Over decades, the Shropshire trust failed to properly investigate incidents of poor care by its staff with mistakes being repeated, according to the independent inquiry which is investigating more than 1,860 cases of poor care.
More than a dozen women and more than 40 babies died during childbirth at Shrewsbury and Telford Hospital Trust because of a culture that denied women choice and subjected hundreds of families to unsafe care, an official report into the NHS’s largest maternity scandal has found.
In some cases women had been medicated and forced to undergo traumatic forceps deliveries – leaving babies with fractured skulls and broken bones – because of a culture of trying to avoid deliveries by caesarean section.
The Independent last year revealed a leaked report from the inquiry that described more than 40 baby deaths and more than 50 children suffering brain damage at the trust, but since then the number of families complaining of poor care has more than doubled.
A majority of incidents examined by the inquiry happened during the past 20 years, it said, adding: “These included a number of maternal and baby deaths and many cases where babies suffered brain damage.
“Families have told us of their experiences of pregnancies ending with stillbirth, newborn brain damage and the deaths of both babies and mothers. These families have shared with us their accounts of the overwhelming pain and sadness that never leaves them.”
An interim findings report said the hospital trust had caesarean section rates that were consistently 8-12 per cent below the average for England.
It said: “A typical quote during interviews was that ‘they didn’t like to do caesarean sections,’” adding: “Women who accessed the trust’s maternity service appeared to have little or no freedom to express a preference for caesarean section or exercise any choice on their mode of delivery.
“There was a culture within the Shrewsbury and Telford Hospital Trust to keep caesarean section rates low, because [that] was perceived as the essence of good maternity care in the unit. Overall there did not seem to be a consideration of whether this culture contributed to unnecessary harm.”
It said mothers had not been warned of the risks of giving birth in standalone midwifery led units far from hospitals, which in some cases led to catastrophic events including deaths.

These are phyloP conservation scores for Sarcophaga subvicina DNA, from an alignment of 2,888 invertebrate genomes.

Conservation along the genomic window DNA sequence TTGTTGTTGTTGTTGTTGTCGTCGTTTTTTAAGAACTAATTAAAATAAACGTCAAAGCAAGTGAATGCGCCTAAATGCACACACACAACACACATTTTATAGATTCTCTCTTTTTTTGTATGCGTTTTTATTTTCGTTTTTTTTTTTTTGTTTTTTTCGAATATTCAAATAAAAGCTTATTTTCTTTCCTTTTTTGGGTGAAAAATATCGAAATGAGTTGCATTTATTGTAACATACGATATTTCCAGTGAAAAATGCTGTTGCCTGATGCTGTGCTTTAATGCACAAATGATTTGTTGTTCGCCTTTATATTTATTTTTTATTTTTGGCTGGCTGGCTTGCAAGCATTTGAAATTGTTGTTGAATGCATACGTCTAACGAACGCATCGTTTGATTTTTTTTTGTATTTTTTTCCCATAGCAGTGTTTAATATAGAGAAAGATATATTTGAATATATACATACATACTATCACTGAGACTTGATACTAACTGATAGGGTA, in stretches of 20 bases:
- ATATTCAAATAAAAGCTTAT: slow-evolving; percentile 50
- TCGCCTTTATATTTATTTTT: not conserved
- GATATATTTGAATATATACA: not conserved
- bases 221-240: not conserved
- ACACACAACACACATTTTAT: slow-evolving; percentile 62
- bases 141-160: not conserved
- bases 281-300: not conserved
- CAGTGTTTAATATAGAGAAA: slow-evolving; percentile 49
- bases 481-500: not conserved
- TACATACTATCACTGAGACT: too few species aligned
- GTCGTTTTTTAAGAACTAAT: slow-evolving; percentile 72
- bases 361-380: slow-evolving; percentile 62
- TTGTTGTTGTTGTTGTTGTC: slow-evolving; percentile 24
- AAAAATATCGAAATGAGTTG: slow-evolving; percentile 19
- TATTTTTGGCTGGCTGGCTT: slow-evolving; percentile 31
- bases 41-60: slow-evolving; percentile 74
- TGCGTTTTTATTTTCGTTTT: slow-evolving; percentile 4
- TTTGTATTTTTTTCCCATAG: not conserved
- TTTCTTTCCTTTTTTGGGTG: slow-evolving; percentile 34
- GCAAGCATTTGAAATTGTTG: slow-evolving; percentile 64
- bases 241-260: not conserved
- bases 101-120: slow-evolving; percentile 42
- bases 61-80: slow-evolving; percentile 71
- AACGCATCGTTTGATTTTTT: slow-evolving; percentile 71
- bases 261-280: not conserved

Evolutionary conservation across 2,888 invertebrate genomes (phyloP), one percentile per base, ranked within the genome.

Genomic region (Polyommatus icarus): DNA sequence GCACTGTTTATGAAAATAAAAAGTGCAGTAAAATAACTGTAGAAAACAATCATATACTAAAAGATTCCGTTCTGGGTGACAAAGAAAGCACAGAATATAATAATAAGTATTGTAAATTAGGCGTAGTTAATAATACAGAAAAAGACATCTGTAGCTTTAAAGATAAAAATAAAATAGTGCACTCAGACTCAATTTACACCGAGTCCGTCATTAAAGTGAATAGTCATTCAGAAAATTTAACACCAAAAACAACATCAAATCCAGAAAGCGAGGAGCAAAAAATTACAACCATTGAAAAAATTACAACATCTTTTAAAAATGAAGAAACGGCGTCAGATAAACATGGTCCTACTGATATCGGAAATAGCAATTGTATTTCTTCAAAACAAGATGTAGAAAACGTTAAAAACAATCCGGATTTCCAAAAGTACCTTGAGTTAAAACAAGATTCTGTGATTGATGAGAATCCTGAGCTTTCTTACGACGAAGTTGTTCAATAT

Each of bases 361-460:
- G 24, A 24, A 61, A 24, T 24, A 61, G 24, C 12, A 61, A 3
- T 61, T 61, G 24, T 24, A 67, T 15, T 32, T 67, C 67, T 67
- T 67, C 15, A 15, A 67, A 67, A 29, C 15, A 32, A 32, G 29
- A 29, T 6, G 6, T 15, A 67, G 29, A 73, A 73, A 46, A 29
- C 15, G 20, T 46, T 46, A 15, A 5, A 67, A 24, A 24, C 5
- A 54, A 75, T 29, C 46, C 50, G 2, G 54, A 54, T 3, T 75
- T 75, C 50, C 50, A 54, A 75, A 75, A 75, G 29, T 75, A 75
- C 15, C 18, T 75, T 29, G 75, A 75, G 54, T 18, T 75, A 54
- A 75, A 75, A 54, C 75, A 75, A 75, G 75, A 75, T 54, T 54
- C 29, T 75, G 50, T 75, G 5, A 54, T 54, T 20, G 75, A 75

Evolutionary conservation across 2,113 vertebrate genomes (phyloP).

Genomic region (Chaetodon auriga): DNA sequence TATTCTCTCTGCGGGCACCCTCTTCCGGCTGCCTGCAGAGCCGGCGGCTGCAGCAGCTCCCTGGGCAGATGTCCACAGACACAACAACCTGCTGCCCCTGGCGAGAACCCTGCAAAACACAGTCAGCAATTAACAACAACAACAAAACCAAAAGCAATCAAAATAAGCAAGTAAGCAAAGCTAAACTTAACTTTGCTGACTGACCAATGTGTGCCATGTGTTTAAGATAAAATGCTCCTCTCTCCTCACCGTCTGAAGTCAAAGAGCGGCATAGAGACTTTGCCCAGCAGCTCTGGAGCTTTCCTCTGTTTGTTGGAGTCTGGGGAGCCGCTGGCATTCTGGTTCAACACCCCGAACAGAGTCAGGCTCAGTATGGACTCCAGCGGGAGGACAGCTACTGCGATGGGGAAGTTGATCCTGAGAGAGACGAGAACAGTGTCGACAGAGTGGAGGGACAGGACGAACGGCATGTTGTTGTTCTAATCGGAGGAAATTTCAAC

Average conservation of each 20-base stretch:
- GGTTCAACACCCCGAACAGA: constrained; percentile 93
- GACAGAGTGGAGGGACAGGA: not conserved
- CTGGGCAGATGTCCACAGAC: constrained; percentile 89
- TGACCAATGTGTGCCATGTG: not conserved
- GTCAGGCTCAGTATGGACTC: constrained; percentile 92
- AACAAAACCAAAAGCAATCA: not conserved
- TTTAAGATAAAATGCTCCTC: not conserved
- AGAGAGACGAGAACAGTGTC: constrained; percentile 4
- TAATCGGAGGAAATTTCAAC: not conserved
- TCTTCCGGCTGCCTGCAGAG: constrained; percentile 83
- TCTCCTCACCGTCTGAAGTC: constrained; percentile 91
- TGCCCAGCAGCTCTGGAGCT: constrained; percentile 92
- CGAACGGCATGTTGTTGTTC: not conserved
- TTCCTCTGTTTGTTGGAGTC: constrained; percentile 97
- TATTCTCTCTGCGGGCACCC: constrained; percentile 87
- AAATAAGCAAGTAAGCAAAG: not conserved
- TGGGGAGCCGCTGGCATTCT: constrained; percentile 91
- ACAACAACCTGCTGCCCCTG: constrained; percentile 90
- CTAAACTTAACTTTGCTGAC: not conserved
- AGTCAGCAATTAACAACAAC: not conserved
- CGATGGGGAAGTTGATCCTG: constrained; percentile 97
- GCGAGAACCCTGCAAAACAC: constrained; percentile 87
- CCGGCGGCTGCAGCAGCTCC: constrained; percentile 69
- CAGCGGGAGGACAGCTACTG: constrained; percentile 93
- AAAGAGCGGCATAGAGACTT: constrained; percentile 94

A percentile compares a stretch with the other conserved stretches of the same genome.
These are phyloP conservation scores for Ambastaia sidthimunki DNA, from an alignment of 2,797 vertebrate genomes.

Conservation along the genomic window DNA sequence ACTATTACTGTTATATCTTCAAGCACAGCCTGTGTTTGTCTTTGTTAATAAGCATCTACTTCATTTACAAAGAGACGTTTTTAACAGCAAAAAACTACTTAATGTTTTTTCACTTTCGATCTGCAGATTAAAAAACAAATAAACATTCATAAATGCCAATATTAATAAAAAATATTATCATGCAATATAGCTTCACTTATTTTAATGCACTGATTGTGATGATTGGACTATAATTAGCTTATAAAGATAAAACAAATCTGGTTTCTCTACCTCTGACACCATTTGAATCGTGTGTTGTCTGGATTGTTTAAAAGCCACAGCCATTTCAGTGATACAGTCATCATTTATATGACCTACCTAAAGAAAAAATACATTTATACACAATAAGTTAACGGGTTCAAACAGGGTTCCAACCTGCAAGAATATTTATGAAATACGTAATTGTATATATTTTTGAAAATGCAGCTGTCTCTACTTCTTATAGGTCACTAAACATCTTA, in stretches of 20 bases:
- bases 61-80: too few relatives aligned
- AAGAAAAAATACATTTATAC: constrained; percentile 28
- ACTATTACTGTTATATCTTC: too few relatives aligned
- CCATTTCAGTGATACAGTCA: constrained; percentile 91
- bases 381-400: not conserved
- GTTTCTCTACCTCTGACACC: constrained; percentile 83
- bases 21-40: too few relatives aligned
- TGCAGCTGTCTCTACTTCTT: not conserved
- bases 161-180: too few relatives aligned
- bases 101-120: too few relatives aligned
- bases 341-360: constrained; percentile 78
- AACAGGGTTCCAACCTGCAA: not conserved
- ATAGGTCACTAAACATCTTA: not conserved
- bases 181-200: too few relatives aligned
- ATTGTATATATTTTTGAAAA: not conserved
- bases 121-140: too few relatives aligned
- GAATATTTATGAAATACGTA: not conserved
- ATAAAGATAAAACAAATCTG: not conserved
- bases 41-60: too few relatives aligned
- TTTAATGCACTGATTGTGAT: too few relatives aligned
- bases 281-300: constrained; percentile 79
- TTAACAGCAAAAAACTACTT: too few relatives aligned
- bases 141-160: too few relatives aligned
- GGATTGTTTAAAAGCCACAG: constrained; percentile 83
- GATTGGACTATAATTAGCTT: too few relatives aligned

“In many cases reviewed there appears to have been little or no discussion and limited evidence of joint decision-making and informed consent concerning place of birth.”
The inquiry warned the attitude and compassion of some midwives and doctors was poor.
“One of the most disappointing and deeply worrying themes that has emerged is the reported lack of kindness and compassion from some members of the maternity team at the trust. The fact that this has found to be lacking on many occasions is unacceptable and deeply concerning.
“There have been cases where women were blamed for their loss and this further compounded their grief.” Some concerns were “dismissed or not listened to at all” it said.
In one example from 2013 the report said a woman “was in great pain after delivering and left screaming for hours before it was identified that there were problems that needed intervention. The attitude of some midwives also made the situation worse.”
In another case a woman giving birth in 2011 was called “lazy” by an obstetrician and was made to feel “pathetic” by staff who dismissed her complaints that she was in agony. The report said this lack of compassion and kindness “has persisted” in the trust over a period of years.
It also found the “clinical care and decision-making of the midwives did not demonstrate the appropriate level of competence” including failures to recognise when there were problems with births.
Rhiannon Davies, whose daughter Kate died after a series of errors at the trust in 2009, lobbied for the inquiry. Reacting to Thursday’s findings, she told The Independent: “There can be no more complacency. There is a deep seated problem in maternity, a deeper seated problem in midwifery and a toxic issue at the heart of Shrewsbury’s specific midwifery and obstetric services.”
She said there was a culture of “normal birth at any cost” that had pervaded maternity services for decades and was part of midwifery ideology. “They need to accept when to escalate and not be arrogant. It’s not an admission of personal failure. It’s not letting your midwife colleagues down. You are not central to this. It’s about the mothers and their babies. And too many of them are coming to harm in your care.”
She said there were some staff at the Shrewsbury trust who had lied and blamed victims. “These people have caused death. They have caused catastrophic harm. They have caused untold suffering. They have no place in healthcare.”
Responding to the inquiry’s findings, Nadine Dorries, the minister for patient safety, said: “I expect the trust to act upon the recommendations immediately, and for the wider maternity service right across the country to consider important actions they can take to improve safety for mothers, babies and families.”